The 5 Unmistakable Qualities of a Good Leader

The 5 Unmistakable Qualities of a Good LeaderLeadership is the kind of thing that seems impossible to characterize. It’s the kind of thing you recognize, but can’t quite describe. You know it when you see it, but you don’t really know what it is.

Today, I’m going to offer some concrete qualities of a good leader. These are the kinds of things that clearly differentiate leaders from their peers. These are the people you want to work with, and the traits you need to foster if you hope to develop your own leadership skills.

1. Leaders give credit and take blame

Leaders are people who are quick to offer praise others for their successes. A true leader will never claim credit for what someone else has done. On the flip side, when things go poorly, they don’t point fingers and lay blame. Rather, they accept responsibility for what was done and work to rectify the problem.

Have you ever had it happen to you where you were credited in front of your peers for a job well done by your team leader? Do you remember how that felt? It can be an incredibly motivating experience to have your hard work recognized. It can be equally demotivating to have a leader take credit from you or to assign blame.

You can put this knowledge to practice starting today, even if you’re not in any particular leadership position. Be sure to assign credit to others when they’re deserving of it, and others will start to see your selflessness as a strength.

2. Leaders care about your success

Good leaders are concerned with the success of the people in their team. They care deeply about people’s progression through their careers. They recognize that keeping other people down is no way to prop themselves up.

Some leaders try to build forts around their little empire. They like to remind you who’s in charge, and why they’re in charge, and why you’ll never be. It’s hard for me to figure out why some think this is a good long-term career strategy. If you constantly beat your team down, eventually there’ll be a revolt.

Imagine the opposite for a moment. If your leader makes it a point to prop their team’s people up and give them every opportunity to succeed and be promoted, that leader will be recognized as having an excellent ability to develop others. Clearly, this is the kind of person you want to work with.

3. Leaders recognize that good is the enemy of great

This idea comes from my favourite business writer, Jim Collins. In his book Good to Great, he argues that good is, well, good. And it’s easy to be satisfied with good, because heck – it ain’t bad. Strong leaders are able to guide teams past simply good performance to achieve the truly great. They recognize a team’s capabilities and guide them to exceed expectations.

Working on teams that are trying to achieve great results is an amazing experience. You’ll work as hard as you ever have in your life, and you’ll love it. There’s something satisfying about knowing you’re working towards something big, tough, and important. There’s also a lot to be said for being pushed past your own personal boundaries in order to grow.

4. Leaders see themselves as servants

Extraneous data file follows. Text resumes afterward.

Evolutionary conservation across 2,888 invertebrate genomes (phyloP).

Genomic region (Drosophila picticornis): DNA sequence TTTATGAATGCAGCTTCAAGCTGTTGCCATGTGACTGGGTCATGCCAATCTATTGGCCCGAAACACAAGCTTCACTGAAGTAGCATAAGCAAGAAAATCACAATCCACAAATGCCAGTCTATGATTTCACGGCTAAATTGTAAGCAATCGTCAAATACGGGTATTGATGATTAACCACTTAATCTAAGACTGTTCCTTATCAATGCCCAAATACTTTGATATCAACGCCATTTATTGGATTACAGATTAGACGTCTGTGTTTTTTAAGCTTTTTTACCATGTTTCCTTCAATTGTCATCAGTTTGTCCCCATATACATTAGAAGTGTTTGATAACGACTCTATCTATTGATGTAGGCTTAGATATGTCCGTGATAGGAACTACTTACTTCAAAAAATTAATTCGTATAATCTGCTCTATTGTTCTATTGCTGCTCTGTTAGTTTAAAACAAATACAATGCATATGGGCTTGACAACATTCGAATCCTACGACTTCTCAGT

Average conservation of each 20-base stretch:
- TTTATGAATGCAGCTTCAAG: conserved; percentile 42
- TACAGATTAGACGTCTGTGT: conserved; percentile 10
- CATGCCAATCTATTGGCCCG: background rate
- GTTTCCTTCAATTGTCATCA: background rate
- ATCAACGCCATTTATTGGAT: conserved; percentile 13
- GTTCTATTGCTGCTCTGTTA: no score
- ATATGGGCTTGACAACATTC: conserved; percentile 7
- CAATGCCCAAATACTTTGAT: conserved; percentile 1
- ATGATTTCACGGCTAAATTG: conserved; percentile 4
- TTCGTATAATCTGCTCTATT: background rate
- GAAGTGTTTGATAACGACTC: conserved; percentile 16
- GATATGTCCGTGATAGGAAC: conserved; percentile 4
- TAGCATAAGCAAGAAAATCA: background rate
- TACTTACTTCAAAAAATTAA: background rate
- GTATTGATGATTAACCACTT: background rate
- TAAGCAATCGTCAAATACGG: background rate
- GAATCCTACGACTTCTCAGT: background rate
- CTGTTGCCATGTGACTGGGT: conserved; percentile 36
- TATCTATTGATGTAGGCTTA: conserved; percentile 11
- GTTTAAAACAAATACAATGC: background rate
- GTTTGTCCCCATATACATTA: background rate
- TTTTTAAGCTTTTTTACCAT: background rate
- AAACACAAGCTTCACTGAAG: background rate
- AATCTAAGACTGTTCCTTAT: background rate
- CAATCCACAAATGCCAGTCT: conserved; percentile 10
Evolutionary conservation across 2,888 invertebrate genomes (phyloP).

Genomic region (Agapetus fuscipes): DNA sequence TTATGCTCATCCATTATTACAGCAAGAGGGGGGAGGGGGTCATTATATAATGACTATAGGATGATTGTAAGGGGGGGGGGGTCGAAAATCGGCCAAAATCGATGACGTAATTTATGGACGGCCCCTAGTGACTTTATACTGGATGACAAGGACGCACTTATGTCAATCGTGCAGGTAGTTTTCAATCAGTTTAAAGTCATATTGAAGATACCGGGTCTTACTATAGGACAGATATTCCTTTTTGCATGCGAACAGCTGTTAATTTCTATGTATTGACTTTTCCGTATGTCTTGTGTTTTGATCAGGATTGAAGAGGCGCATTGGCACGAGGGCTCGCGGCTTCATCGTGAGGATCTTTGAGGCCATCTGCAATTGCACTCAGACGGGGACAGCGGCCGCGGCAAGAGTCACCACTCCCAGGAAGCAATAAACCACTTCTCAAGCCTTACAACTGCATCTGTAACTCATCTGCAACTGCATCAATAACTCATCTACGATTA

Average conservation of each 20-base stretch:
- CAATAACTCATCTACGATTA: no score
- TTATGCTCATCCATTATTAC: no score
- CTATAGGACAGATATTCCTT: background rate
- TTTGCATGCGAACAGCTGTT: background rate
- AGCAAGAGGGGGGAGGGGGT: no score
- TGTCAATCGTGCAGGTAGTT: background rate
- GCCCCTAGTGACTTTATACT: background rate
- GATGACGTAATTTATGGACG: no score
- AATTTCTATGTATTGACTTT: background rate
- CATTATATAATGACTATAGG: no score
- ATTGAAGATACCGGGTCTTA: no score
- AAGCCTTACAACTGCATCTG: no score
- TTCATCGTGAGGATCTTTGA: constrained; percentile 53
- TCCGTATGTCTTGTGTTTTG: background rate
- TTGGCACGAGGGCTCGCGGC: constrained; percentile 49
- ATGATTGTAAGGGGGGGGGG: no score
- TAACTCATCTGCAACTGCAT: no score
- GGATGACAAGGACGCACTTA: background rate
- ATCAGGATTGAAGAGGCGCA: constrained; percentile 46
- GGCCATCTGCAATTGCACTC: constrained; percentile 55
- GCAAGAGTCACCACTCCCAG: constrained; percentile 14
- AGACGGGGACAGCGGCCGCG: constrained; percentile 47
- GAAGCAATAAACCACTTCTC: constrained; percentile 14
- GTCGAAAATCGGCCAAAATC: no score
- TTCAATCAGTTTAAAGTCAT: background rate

John C. Maxwell, in his book The 21 Irrefutable Laws of Leadership points out that leaders don’t see themselves as your boss. They see themselves as your enabler. That is, they make their own role to be the destroyer of barriers. They make it as easy as possible for you to thrive, grow, and succeed in your work.

A great leader works hard to understand your work, how you work, and how things could work better. They make a point of getting you the right tools, information, and time to get things done. Their work is to help you do your work, not the other way around.

5. Leaders seek first to understand, then to be understood

Stephen Covey, the celebrated author of The 7 Habits of Highly Effective People lists the ability to understand before seeking to be understood as one of the 7 habits. This is another powerful example of how leadership is opposite to what most people would expect. Leaders are those who shout the loudest, making sure that everyone can hear and adopt their great ideas.

Some of the world’s greatest leaders were incredibly quiet people. Darwin E. Smith, the wildly successful CEO for Kimberly-Clark, was renowned as a quiet, reserved man. He was very careful to make sure he understood his business and to understand his people. Smith led his company to record breaking returns for Kimberly-Clark shareholders throughout his tenure at the company.

6. Add yours!

I know I only mentioned that I would have 5 qualities of a good leader here, but I want to add a sixth – yours! What do you think is a quality of a good leader? I’d love for you to write it out in the comments section below. I’ll respond to every comment, so don’t be shy!

About Pat Sweet

Pat Sweet is a Professional Engineer working in Ontario, Canada. He’s a full-time vehicle engineer focusing on commuter train electrical systems and the author behind the Engineering and Leadership blog, where he shares his thoughts and experiences on leadership, productivity and career advice for engineers. Go to Pat’s blog now to get your free copy of his free career guide –The 7 Habits of a Highly Ineffective Engineer.

Photo credit: Flickr/ [Renee Silverman]